Friday, June 21, 2013

Reply to anonymous prof

From my perspective, CCSVI treatment is most likely to help if you are afflicted with balance, fatigue and autonomic function problems.  Whether it helps anything in terms of long-term disease progression is anybody's guess.  Don't believe those who say they "know" it is a hoax OR that they KNOW it is a "cure" for MS: the international Cochrane review meta-study of CCSVI research says that the jury is still out on any claims, be they positive or negative.  Note: I collaborated on the write-up of the meta-study.

Wednesday, June 19, 2013

The Importance of a Good Physiotherapist

While the strength on the left side of my body has continued to deteriorate, I'm not giving up without a fight. Besides Pilates, yoga, swimming and biking, I've been seeing a new physiotherapist who seems as interested as I am in trying to make the best of what I have. She is working hard with me in trying to figure out what exercises I can do to reduce the impact of my disabilities and give me the best possible quality of life. In fact I have already seen some improvement in some of my capabilities and this has given me hope that my mobility may improve, or at least not decline as fast as it may have otherwise.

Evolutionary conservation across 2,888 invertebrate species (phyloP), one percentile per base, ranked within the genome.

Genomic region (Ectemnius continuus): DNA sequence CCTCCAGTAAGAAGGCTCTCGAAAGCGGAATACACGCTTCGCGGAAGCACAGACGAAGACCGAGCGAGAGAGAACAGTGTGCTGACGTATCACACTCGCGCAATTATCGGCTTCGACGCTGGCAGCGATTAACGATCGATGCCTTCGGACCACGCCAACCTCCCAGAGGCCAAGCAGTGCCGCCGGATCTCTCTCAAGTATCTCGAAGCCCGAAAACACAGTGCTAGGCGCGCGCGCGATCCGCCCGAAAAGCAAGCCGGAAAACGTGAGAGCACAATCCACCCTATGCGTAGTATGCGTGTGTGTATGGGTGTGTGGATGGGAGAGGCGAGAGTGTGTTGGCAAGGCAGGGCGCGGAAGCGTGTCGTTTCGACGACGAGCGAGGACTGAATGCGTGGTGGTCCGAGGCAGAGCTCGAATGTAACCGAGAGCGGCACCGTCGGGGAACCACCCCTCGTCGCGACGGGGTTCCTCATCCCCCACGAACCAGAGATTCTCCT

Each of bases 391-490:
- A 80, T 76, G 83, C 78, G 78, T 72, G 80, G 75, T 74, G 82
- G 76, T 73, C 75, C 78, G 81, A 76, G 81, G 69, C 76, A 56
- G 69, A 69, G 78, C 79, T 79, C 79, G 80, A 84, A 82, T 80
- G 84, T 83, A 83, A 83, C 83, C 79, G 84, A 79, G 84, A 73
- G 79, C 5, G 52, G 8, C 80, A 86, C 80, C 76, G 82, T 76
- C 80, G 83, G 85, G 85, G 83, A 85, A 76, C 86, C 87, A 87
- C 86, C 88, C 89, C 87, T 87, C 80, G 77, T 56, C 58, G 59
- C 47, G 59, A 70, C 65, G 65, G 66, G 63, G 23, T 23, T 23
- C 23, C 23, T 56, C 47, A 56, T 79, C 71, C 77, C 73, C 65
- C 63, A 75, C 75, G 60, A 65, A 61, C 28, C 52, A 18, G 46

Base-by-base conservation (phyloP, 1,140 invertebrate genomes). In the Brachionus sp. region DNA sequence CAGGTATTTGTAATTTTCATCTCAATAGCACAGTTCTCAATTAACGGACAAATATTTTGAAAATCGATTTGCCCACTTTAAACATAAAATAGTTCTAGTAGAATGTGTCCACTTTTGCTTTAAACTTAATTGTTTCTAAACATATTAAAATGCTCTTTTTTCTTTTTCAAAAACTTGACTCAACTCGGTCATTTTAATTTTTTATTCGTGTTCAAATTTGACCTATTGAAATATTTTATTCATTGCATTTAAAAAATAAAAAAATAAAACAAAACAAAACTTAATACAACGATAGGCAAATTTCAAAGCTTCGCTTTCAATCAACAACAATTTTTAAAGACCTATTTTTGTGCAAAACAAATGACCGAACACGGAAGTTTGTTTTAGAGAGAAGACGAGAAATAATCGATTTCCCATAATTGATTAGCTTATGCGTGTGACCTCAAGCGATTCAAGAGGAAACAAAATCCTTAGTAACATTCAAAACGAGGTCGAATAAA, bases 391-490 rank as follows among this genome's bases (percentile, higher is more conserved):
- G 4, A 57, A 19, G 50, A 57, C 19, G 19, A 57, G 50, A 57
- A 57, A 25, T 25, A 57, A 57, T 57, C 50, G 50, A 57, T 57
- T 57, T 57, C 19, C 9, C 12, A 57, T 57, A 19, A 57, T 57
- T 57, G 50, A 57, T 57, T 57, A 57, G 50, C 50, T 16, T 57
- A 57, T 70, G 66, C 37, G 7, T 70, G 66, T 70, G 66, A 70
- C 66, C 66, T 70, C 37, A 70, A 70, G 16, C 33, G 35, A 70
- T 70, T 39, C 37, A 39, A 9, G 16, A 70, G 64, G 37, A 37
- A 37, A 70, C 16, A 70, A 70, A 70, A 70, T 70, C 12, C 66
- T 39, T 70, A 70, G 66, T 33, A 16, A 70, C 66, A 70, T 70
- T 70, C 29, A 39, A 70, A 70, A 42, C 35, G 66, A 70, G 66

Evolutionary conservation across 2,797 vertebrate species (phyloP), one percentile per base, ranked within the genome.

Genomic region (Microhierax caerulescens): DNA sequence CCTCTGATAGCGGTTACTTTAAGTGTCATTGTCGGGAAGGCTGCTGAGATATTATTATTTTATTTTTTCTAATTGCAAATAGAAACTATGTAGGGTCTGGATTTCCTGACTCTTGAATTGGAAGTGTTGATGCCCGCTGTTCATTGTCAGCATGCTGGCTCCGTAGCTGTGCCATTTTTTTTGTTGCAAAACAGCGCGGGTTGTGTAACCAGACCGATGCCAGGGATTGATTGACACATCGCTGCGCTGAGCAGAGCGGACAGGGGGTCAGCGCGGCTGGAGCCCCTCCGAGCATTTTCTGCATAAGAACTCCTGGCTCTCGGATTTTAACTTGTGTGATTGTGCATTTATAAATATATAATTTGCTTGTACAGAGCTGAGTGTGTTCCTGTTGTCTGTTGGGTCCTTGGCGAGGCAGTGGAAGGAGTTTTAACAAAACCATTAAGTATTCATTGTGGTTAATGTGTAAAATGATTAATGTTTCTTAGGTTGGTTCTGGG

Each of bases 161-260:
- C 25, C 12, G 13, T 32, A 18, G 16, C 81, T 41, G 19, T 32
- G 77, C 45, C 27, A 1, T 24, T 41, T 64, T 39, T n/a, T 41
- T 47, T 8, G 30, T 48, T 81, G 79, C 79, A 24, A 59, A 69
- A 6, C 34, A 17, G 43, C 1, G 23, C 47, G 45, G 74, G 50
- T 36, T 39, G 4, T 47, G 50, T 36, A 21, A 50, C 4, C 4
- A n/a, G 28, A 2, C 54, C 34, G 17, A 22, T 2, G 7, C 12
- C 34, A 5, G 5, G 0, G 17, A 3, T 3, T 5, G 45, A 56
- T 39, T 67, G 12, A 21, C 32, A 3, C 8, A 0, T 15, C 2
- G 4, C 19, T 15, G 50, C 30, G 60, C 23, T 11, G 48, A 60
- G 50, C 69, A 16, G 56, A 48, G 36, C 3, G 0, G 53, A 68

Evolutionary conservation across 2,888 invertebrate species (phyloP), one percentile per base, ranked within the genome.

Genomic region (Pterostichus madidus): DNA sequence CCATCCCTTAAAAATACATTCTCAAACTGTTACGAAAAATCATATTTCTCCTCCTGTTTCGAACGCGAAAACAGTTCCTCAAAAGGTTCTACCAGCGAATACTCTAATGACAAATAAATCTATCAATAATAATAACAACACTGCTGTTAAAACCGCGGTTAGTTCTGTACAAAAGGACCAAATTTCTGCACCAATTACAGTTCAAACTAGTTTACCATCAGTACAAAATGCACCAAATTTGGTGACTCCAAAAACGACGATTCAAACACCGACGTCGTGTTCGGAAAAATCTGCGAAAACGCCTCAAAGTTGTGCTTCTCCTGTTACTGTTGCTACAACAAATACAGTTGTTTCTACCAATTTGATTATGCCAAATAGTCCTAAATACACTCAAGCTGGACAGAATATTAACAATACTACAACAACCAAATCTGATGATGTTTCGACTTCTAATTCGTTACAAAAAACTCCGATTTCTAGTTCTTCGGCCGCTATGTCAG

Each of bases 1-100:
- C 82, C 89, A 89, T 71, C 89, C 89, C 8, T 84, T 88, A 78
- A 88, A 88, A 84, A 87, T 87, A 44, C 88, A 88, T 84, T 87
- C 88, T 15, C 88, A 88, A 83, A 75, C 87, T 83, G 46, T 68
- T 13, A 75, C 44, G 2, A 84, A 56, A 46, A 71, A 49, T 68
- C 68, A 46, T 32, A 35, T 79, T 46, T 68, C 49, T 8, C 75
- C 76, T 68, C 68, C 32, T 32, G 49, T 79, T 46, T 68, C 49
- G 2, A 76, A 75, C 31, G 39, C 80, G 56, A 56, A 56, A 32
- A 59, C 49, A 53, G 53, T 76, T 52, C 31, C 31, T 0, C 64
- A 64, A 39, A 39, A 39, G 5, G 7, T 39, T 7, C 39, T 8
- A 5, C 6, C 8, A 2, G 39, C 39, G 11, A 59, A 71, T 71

I have had experience with some physiotherapists and healthcare providers who, upon knowing that I have MS, appear to have a rapidly declining interest in working with me. In some ways I can't blame them, since it must be hard to work with someone who is almost certainly going to get worse despite your best efforts, but it still makes me angry to think that I am in worse shape than I might have been if I had had the right physiotherapist three years ago.